Over the last decade, we’ve seen data become the fuel for organisations globally. It’s spawned business models that could not have existed before, and with that, has forced data to become a market commodity - creating a global information supermarket.
While businesses use it to drive their customer interaction, and - crucially - their sales, harnessing this power has several hurdles to jump. In order to address these, Nimbus Ninety members gathered in the Gherkin and discussed data enlightenment and artificial intelligence (AI) in the context of sales.
AI can’t replace humans; it’s not designed for interaction.
At the centre of sales is the interaction between two people: it’s about asking questions, listening to the answers and together coming to objectives for both sides. Much of the issues businesses face is when they try to replace the skills that salespeople have with AI alternatives. The irony in this is clear: AI has not been designed by salespeople, and therefore, it doesn’t understand the processes and “soft” data (human intuition, contextual information) that a salesperson makes interaction decisions by.
An example of this is in a user visiting and revisiting a website: one member pointed out that such a user is in the “education” phase, and isn’t ready to be sold to yet. Behavioural data is needed here to ensure that the user isn’t scared away with aggressive sales pitches from bots, simply because they’ve visited the site twice. Sales interactions must be nuanced and personalised to each user - just as human interactions must be, if they are to feel organic.
Fundamentally AI brings a different skillset to that of humans - it is vital to understand that it doesn’t simply do human tasks better. Using the skills that AI can bring requires identifying the overlap with human workers and identifying where the strengths of AI outweigh the strengths of human workers (in this case, salespeople). Once these two areas have been identified, these strengths in different loci can be monopolised on and thus drive the business forward. Data shouldn’t be driving the interaction; but rather, the interaction should be driving the data.
One member brought up the need to balance the rational and the emotional when selling. In many organisations, this is a culture change of getting people to trust the data, even if it goes against the preconceptions and hunches they have of a sales interaction. Essentially, salespeople have learnt patterns and AI can help them with that. But it’s also not enough by itself: humans are irrational and don’t always fall into these patterns. Human irrationality is not something that AI can process and quantify: it’s simply a series of outliers within a data set.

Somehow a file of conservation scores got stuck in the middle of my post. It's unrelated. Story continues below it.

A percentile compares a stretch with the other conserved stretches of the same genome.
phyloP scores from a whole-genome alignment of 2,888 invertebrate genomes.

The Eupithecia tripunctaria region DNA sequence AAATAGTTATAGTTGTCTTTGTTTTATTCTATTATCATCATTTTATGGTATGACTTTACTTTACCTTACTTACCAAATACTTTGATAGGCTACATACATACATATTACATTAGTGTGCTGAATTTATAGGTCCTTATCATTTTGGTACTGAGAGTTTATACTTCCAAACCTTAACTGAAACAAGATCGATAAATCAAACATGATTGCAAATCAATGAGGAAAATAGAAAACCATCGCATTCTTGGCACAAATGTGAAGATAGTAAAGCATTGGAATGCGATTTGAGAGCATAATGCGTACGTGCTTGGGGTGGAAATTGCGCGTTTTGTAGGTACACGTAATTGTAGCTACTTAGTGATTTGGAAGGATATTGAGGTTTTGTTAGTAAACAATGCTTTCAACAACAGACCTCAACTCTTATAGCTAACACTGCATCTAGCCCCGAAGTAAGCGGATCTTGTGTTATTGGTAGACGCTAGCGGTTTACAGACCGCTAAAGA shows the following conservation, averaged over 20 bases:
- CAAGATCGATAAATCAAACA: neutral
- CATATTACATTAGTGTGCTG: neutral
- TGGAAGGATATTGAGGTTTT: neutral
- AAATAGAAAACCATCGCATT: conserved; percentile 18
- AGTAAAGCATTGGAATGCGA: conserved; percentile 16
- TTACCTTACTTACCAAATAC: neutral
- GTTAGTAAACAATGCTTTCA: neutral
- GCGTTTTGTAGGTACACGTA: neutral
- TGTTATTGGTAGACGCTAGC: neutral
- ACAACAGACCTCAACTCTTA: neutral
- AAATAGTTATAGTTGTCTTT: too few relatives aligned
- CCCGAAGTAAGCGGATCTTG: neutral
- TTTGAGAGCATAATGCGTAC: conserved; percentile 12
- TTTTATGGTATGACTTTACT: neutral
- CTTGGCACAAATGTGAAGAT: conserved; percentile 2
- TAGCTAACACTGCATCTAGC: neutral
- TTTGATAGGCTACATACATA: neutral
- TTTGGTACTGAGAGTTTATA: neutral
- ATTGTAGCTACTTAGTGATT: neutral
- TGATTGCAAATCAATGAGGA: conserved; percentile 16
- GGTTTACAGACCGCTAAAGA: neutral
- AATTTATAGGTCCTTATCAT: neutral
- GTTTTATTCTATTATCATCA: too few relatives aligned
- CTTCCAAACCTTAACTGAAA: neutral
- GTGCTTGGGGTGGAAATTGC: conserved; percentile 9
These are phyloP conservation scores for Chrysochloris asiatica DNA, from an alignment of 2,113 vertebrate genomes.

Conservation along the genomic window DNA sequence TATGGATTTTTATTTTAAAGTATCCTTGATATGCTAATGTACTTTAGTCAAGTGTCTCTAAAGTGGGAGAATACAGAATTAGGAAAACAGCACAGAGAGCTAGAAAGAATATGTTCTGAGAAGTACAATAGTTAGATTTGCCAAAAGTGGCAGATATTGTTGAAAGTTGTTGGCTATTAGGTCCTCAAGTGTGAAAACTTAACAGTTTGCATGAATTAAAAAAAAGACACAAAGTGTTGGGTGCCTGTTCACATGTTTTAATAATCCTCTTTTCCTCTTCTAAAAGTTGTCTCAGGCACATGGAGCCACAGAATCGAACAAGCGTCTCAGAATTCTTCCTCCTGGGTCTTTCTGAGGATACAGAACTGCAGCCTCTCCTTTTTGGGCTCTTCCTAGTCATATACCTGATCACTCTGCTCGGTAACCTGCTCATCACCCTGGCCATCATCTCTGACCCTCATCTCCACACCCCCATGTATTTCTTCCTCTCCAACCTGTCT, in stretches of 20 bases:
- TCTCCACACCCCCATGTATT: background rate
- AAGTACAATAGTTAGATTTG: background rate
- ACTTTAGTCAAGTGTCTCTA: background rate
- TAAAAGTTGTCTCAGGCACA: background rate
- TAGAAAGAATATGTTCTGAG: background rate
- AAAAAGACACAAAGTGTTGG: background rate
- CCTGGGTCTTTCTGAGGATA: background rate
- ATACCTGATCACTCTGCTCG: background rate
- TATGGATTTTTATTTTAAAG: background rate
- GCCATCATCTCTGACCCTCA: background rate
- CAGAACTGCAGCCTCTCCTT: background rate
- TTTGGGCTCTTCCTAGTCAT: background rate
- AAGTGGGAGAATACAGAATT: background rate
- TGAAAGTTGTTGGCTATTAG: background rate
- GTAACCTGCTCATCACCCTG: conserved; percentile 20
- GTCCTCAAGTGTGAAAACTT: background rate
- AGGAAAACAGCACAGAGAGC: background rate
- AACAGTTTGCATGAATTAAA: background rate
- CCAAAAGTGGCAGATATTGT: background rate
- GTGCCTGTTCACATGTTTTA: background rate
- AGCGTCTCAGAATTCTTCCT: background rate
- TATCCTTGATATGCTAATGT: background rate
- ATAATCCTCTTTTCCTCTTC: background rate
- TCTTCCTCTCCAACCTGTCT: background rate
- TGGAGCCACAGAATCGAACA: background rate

AI can’t solve your problems if you don’t understand what your problems are.
When thinking about any technology, it doesn’t work to roll-out application and hope that it will make everything work better. It is crucial to start with the problems you are facing, rather than the technology, and apply the technology to these problems. Often it’s a case of testing the tech-as-problem-solver in a small sample of your customers, and then analysing how well the problem was addressed. This is no different with AI.
Sparking culture change has to start with this attitude to technology as the solution provider for all problems. It is also important to ensure that people aren’t applying advanced AI solutions to basic problems, as well as recognising your buy-in and identifying your current and future competition. Driving this change has multiple parts: training and supporting people to think differently, simplifying processes and putting data at the heart of decisions. Enabling your team to do great things with the data allows them to find the answers themselves - especially when AI cannot give answers, but simply insights.
AI can help with market intelligence: giving insights is its strength.
One member highlighted that data-driven companies can see growth of seven times that of a data-dead incumbent. With anomalies, AI can analyse the patterns and give three or four hypotheses for why those outliers sit where they do. The responsibility then lies with human workers to bring the contextual information in order to reach a judgement on a hypothesis - and take this to sales.
Similarly AI can help with aiding interaction beyond the sale: checking people are using their product to the best of its ability, and truly getting value out of it. Algorithms excel in bringing data together, and allow analysis across data sets. Essentially at the moment, AI gives you the trends from which you can make the decisions: it provides you with predictive analysis.
However, it remains that the people who understand the business will understand the data best: without knowledge of the wider business context, data analysis becomes void of meaning. AI without humans cannot be of any help - but humans without AI are limiting their growth hugely.
This event was in partnership with Tableau, an interactive data visualisation software company.